”I wasn’t sure then, and I’m still not, what his gripe is with me,” Winfield writes. ”Part of it is, I think, as a frustrated athlete, George wants to ‘own’ his players, wants them up on their flippers barking for fish like trained seals. And from the beginning, I refused to bark.”

When Winfield decided to sue his boss, things got ugly.

Back in the 1980s, [Howie] Spira, now 50, was an unpaid publicist for Winfield and his charity, the Dave Winfield Foundation, as well as a lousy gambler who owed $100,000 to Mafia-connected bookies. He also owed money to Winfield: He had borrowed $15,000 from the player, who Spira says charged him outrageously usurious interest rates.

Spira figured out a way to solve all his problems at once. In 1986, he approached Steinbrenner and said he wanted $150,000, a job with his shipping company and a room in his Tampa hotel. In return, Spira told the Yankee owner that he could give him proof that Winfield had been squandering his foundation’s money on trysts with girlfriends.

Eager for any dirt he could throw on Winfield, Steinbrenner paid Spira $40,000 (their arrangement was first reported in March of 1990 by the Daily News). Spira says he hectored Steinbrenner to fulfill the rest of their deal, but Steinbrenner called his repeated phone calls extortion.

According to Spira, the Yankee owner sicced his friends from the Tampa FBI office on the gambler from the Bronx. Spira wound up serving 22 months in federal prison for extortion.

When baseball commissioner Fay Vincent found out about the deal Steinbrenner made with Spira, he suspended him from all baseball operations for 30 months. They turned out to be the critical months when general manager Gene ‘Stick’ Michael (freed from Steinbrenner’s constant meddling) was able to put together the team that would go on to win four world championships over the next ten years.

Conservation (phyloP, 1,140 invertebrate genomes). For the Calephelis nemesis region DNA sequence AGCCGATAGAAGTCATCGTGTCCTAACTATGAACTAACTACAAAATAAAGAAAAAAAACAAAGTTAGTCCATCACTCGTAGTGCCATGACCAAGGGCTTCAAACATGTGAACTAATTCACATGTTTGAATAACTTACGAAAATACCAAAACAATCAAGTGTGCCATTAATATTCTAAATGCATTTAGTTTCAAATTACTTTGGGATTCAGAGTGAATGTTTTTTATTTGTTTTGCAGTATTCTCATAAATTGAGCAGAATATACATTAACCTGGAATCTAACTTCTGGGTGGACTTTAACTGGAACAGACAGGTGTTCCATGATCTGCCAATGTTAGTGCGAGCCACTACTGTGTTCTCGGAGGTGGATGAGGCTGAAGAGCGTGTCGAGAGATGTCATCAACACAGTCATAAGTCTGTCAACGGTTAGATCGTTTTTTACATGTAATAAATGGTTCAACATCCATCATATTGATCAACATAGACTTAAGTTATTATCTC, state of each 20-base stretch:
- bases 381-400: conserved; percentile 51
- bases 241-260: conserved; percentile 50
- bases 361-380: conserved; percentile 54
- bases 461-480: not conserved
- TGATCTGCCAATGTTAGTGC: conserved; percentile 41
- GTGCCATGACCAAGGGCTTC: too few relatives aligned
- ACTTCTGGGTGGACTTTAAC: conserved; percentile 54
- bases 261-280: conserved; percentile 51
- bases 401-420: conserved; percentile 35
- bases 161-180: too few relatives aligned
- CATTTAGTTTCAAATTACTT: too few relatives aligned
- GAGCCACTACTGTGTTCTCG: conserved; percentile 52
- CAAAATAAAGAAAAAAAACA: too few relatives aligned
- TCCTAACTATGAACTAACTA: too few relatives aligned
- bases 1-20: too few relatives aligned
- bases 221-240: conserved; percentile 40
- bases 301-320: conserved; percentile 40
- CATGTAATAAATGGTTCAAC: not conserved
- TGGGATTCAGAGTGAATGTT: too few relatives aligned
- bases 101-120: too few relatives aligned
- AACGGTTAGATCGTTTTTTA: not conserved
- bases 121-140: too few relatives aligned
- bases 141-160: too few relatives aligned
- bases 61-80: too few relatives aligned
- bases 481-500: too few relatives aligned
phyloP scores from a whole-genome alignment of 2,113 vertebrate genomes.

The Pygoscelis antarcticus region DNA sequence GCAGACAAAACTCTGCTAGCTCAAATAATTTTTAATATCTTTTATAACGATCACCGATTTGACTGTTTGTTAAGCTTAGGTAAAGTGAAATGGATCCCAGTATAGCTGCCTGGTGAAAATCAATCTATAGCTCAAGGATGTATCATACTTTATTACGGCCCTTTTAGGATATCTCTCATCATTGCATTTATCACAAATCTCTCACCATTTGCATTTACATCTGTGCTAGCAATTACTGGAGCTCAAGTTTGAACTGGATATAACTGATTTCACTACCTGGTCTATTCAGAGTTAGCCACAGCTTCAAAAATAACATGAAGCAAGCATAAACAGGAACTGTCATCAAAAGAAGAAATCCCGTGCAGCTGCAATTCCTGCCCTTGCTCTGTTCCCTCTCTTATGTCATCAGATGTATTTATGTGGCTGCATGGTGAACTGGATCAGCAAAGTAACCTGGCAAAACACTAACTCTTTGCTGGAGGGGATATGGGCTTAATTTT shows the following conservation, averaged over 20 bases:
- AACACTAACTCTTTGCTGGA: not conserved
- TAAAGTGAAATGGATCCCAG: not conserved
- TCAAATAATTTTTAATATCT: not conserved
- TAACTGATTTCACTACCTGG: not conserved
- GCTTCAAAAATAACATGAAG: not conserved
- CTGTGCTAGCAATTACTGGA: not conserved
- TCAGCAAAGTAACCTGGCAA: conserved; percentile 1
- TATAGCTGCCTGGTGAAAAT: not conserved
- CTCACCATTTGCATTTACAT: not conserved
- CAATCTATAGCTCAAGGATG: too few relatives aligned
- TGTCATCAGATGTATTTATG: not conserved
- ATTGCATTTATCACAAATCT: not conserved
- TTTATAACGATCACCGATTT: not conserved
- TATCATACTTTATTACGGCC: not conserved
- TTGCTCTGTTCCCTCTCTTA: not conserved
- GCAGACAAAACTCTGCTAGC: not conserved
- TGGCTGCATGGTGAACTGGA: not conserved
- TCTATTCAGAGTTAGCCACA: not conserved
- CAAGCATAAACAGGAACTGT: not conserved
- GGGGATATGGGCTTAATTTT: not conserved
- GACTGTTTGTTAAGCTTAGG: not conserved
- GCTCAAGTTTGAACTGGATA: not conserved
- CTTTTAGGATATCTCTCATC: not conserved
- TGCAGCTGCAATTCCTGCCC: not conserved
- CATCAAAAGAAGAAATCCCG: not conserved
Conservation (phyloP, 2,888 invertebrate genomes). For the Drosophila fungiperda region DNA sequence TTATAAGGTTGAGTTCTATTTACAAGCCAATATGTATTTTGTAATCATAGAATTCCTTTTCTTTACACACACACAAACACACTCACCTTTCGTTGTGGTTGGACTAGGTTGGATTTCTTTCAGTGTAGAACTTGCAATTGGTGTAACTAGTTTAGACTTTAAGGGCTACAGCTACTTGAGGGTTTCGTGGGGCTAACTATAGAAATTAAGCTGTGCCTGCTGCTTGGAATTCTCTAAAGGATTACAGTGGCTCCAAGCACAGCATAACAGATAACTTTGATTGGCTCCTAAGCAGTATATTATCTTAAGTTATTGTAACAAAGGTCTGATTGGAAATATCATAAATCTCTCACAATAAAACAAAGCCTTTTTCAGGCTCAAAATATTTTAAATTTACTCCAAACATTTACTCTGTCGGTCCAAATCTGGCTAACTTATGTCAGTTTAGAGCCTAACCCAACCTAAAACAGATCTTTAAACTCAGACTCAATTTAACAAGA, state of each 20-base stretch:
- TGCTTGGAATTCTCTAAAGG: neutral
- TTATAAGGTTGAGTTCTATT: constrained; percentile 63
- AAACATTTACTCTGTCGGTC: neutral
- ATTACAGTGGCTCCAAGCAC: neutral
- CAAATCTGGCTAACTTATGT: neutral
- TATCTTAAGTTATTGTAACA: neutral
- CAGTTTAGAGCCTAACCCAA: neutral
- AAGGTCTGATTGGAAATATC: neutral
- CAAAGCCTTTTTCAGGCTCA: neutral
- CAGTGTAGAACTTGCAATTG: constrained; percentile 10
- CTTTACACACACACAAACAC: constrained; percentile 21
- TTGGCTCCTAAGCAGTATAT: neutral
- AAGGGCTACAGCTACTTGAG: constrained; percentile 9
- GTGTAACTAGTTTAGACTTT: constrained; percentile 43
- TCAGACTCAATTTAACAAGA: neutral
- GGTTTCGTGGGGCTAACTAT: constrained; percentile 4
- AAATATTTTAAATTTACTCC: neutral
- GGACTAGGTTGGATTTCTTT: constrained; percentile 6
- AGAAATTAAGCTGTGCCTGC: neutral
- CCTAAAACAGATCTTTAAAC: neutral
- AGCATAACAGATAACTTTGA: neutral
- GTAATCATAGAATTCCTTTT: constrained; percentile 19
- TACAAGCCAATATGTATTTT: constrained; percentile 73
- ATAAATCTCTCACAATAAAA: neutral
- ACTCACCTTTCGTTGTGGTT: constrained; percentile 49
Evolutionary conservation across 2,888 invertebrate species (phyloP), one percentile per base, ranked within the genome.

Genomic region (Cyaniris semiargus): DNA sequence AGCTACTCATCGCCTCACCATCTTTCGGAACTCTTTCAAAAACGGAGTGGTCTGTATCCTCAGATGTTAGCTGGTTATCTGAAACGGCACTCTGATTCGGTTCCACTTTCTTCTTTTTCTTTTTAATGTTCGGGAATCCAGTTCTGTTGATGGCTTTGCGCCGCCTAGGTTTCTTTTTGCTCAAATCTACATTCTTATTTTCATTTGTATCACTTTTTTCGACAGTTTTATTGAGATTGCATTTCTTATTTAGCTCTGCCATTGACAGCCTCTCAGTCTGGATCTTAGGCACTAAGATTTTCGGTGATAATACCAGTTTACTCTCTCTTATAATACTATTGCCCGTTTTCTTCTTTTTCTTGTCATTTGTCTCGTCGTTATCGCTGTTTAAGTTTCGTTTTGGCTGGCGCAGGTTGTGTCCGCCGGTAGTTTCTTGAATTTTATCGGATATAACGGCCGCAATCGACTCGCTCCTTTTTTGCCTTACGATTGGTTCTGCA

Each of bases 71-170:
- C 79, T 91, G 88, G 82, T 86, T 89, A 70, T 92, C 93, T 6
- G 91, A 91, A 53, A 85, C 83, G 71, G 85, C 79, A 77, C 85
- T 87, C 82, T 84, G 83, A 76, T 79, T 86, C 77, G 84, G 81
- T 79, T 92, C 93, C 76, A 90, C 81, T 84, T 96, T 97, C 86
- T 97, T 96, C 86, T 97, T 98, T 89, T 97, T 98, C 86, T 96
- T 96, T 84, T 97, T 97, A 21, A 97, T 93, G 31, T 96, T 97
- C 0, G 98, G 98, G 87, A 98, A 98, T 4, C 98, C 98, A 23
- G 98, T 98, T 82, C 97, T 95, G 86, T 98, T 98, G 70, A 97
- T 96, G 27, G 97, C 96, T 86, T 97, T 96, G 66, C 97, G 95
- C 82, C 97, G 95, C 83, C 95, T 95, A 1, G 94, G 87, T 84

For a baseball-loving boy growing up in the New York suburbs in the 1980s, the only thing worse than treating Dave Winfield this way would have been to do it to Don Mattingly. I hated Steinbrenner with a passion.

But eventually the long slump after 1978 came to an end. People think Yankee fans are spoiled and we are. But the Yankees won championships when I was seven and eight years-old (the years just prior my little league career) and didn’t win another one until I was 27 years-old (long after my playing career was over). When I was playing baseball, the Yankees weren’t winning, and a huge part of the reason why was that the owner was an aggressive meddling jerk. Yet, he spent the money to bring in the best players and, more importantly, he ran the business extremely well. He bought the Yankees for $8.8 million in 1973. The franchise is now worth a billion. Because of his success, he was able to assure that the Yankees always have the first crack at a free agent and that they don’t have to worry about losing their star players because they can’t afford to pay them. I don’t think the rules of baseball are fair and there should be some form of salary cap to equalize things. But it’s been good to be a Yankees fan, and a big part of the reason is that Steinbrenner knew how to market the team and how to work with the city and the networks to be get the best deals.

I’ll never be fond of George Steinbrenner, but I did mellow on him in his later years. He mellowed, too.